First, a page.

Urge Congress to increase funding for students most in need
Negotiations over an end-of-year bill to fund the government continue. Now that overall funding levels have been raised in the recent budget agreement, it is time to push for a larger share for the students most in need. Congress must put together an“omnibus” appropriations/funding bill by December 11th, when current funding expires. Students have been short changed for years and it’s got to stop! Click on the “take action” button to urge Congress to invest more heavily in programs for the students most in need— like Title I, IDEA, and early childhood education.
Tell senators to oppose DC voucher program renewal
The Senate Homeland Security and Governmental Affairs Committee is expected to soon mark up a bill to extend Washington DC’s private school voucher program. Click on the “take action” button to urge your senators to vote NO on the Scholarships for Opportunity and Results (SOAR) Act (S. 2171), which funds the DC voucher program, which ignores the needs of public school students and diverts resources that should strengthen public schools.
Friday, November 13, 2015
Wednesday, November 11, 2015
Sunday, November 8, 2015
Thursday, November 5, 2015
Wednesday, November 4, 2015
Friday, October 30, 2015
Is the New Bedford Public School district making progress and heading in the right direction? ... By Carol Strupczewski
From the data found on the Mass. DESE (Department of Elementary and Secondary Education) website, it appears to me that the district shows very little progress since Mayor Mitchelltook office in 2012.
If the district is, according to the Mayor, making progress and heading in the right direction, ask yourself the following questions:
Why did Pacheco School drop from a Level 1 status to Level 2in 2014?
Why did the high school go from a Level 3 status to Level 4 (underperforming) in 2013 under the leadership of the superintendent and his administration?
Why did Parker School go from a Level 4 status to Level 5 in 2013 and is now in receivership?
Why did the superintendent, mayor, and School Committee close Kempton School which was a Level 1 school when it was closed to save a few dollars?
Why is the district having a difficult time with teacher retention?
Since July 2013 to present approximately 250 teachers have resigned or retired. Since the summer of 2015, 40 teachers have left the district. Don’t forget a number of teachers were RIF (Reduction in Workforce) during that period.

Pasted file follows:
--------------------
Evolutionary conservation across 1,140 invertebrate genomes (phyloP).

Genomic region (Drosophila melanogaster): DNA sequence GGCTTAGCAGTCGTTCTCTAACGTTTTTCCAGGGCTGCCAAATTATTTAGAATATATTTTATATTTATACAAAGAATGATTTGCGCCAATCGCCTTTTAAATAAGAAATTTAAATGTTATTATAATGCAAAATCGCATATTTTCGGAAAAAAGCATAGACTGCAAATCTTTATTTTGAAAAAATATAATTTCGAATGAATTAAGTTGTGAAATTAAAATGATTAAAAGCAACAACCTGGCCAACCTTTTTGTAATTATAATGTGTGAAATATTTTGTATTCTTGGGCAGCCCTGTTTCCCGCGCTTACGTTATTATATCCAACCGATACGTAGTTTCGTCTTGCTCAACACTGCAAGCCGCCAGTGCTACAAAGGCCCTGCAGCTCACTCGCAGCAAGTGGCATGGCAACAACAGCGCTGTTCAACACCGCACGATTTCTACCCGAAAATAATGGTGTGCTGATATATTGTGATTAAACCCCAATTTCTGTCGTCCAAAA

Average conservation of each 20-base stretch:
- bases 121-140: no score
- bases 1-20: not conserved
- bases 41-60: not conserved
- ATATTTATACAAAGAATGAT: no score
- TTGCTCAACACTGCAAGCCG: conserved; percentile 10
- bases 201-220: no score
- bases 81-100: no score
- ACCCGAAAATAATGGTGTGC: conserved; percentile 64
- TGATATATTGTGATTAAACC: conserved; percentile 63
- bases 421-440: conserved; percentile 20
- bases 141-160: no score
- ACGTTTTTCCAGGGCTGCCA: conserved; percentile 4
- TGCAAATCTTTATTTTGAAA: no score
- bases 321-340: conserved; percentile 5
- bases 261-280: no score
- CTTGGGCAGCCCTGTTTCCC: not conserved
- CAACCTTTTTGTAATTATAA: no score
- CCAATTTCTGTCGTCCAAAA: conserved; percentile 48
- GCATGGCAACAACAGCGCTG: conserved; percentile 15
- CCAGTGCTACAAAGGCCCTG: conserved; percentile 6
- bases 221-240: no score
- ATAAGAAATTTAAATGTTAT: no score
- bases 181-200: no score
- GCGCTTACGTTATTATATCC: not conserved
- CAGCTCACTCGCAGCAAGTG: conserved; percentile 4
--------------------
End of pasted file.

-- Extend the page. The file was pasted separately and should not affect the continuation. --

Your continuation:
Why are principals and assistant principals leaving the district? Today about 20 have either retired or resigned?
Why are there unfilled positions throughout the district? At the school committee meeting on Monday, October 19, it was mentioned by the Personnel Director that there are 6 elementary, 5 middle schools, and 7 high school unfilled positions.
Why haven’t the MCAS scores improved significantly? The Report Card for the district from the DESE website indicates the following from 2012-14: NB’s ELA range 46, 44, 45% compared to state average of 69% for years; Math for district range 35, 36, 38% compared to state average 59, 61, 60%; and Science 22, 25, 29% compared to state average of 53, 54, 55%. (Check out the data from Mass. DESE.)
Why is New Bedford High School lagging well below the state average? The high school’s Report Card is as follows from 2012-14: ELA 66, 76, 67% compared to state average of 89, 92, 90%; Math 44, 49, 41% compared to state average of 79, 80, 79%; and Science 31, 38, 38% compared to the state average of 70, 72, 71%. (Data from DESE.)
Why has the high school had a significant drop in the enrollment of students from Acushnet?
Why didn’t Mayor Mitchell, School Committee, and Superintendent Durkin show outrage at the first act of violence in the district in 2013-14 school year? Why wasn’t this curbed at the beginning of the academic year? There were numerous acts of violence the entire year.
Why did Superintendent Durkin, Mayor Mitchell, and School Committee approve cancelling bus routes for children that had to walk on extremely busy streets without sidewalks to save a few dollars?
The question now is, after reading all of the above, do you think our district is heading in the right direction and making progress? As for myself, my answer is a resounding NO! The data cannot be disputed.
Our school district is taking the same voyage as the Wander the last whaling ship to leave New Bedford harbor in 1920s only to run aground.